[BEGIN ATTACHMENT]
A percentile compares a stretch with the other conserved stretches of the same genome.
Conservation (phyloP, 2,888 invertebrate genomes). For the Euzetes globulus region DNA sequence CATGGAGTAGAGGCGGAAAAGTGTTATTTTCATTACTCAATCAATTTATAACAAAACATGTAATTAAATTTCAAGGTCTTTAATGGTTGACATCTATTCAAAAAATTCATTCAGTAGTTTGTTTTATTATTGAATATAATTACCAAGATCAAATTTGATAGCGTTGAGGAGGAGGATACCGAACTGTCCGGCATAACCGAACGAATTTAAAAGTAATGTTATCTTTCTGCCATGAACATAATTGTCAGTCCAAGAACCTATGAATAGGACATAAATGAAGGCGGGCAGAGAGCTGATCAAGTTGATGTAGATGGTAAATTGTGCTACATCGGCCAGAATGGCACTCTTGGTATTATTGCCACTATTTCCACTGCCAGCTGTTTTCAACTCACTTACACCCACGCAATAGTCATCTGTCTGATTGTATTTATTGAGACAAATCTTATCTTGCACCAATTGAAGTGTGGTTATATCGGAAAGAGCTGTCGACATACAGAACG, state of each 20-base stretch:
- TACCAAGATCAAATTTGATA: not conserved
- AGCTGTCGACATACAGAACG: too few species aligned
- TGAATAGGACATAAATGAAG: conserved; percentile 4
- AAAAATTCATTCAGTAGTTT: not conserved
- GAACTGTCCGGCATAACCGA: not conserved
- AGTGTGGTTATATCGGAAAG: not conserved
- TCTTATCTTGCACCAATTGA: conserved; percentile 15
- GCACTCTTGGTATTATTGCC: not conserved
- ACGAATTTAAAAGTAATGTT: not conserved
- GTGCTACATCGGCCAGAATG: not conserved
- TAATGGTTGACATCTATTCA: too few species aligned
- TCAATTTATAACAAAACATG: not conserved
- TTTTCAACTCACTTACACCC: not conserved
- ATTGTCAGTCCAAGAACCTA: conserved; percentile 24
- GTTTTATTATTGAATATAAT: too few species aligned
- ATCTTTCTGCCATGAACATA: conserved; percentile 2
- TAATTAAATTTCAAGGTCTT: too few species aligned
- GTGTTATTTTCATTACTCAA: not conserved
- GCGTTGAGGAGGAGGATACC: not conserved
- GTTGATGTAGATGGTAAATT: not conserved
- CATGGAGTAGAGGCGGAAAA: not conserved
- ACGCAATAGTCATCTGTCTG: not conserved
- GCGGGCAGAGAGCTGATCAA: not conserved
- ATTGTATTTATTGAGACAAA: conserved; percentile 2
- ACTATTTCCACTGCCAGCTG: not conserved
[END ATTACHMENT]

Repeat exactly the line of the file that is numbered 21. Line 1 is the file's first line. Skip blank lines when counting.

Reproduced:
- GCGTTGAGGAGGAGGATACC: not conserved